Over the past year or so I have been collecting the recorded versions of ‘Mulher Rendeira’ into a table with its accompanying data, i.e. Date Recorded, Country Recorded, Label etc. Of course this data may be incomplete as it is hard to find the comprehensive records of releases from the past eighty years without travelling all over the world, conducting interviews and going through hundreds of back catalogues! Nevertheless, my findings show some fairly surprising little trends:
While the most versions were obviously recorded in the song’s original home of Brazil (67), the second highest number come, surprisingly, from Germany with 18 unique recordings. Next up is the USA with 15 versions, presumably due to the song’s ties to the stateside hit film O’Cangaceiro. Why though was ‘Mulher Rendeira’ such a hit in Germany?
The first Germanic version was recorded just one year after the release of the Baretto’s international hit film in 1953 and performed by the German virtuoso jazz violinist Helmut Zacharias. Zacharias had signed a contract with Polydor in the 50s and went on to release his own versions of classic tunes to which we can attribute his version of ‘Mulher Rendeira’, released as ‘O Cangaceiro’. It is hard to find the audio of Zacharias’ original yet over the next few years in Germany the song was covered and re-released by artists like Bruce Low (1961), Bert Kaempfert (1963) and James Last (1968). The German versions vaguely resemble Zé do Norte’s arrangement in style (toning the song down and smoothing its edges somewhat) whilst the lyrics have been once more translated, this time into German.The translation of the lyrics for the original German version seems to be attributed to German arranger Hans Bradtke.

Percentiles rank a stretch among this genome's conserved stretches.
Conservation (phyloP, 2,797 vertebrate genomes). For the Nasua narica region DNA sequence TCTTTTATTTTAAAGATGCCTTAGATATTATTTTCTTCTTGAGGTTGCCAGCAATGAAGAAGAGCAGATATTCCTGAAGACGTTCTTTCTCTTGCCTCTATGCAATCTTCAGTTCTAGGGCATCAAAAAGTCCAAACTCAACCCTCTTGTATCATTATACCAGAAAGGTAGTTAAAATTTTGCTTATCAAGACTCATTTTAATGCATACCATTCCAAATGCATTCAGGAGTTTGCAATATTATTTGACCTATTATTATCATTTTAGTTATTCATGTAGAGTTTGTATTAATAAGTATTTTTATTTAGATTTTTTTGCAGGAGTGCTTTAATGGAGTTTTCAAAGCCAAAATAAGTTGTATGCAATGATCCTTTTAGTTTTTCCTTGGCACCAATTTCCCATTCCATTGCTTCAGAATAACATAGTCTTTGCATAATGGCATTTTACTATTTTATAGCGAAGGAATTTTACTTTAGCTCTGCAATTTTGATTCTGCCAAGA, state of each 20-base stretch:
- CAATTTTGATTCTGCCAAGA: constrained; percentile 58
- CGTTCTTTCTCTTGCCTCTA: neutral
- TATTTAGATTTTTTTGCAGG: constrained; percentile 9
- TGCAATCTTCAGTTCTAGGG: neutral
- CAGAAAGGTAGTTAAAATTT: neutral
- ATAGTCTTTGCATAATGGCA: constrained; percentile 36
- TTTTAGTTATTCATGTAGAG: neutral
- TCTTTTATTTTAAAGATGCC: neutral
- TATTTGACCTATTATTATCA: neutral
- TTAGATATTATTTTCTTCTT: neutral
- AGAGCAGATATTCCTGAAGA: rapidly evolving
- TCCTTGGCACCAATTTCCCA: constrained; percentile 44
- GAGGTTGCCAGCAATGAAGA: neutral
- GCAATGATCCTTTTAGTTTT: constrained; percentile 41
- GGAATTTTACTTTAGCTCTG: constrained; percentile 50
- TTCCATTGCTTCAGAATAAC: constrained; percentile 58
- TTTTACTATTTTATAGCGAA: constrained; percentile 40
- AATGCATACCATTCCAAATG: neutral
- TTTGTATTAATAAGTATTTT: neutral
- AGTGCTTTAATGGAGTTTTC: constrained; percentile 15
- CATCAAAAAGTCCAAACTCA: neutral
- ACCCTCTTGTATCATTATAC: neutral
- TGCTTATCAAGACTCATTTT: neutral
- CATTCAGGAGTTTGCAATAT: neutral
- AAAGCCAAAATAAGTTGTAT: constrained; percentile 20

The song quickly became not only become an established easy-listening classic but also made the transition into the Schlager genre which losely translates as “Hit” and is characterised as having simple, memorable melodies, sentimental lyrics and being very poppy. ‘Ole O Cangaceiro’ was adapted by schlagerists Roy Black (1969) and Heino (1995). Perhaps due to its meloduc simplicity and slightly exotic theme, ‘Mulher Rendera’ in a German context became a popular standard. I leave you with this gem of a German cover by Tony Marshall from 2006 (the lyrics are something to do with a dancing bear?! Note how Ole becomes a signifier of Latinism) which is somehow related to the original through the melody but more on ‘Mulher Rendeira’s’ melodic journey next time!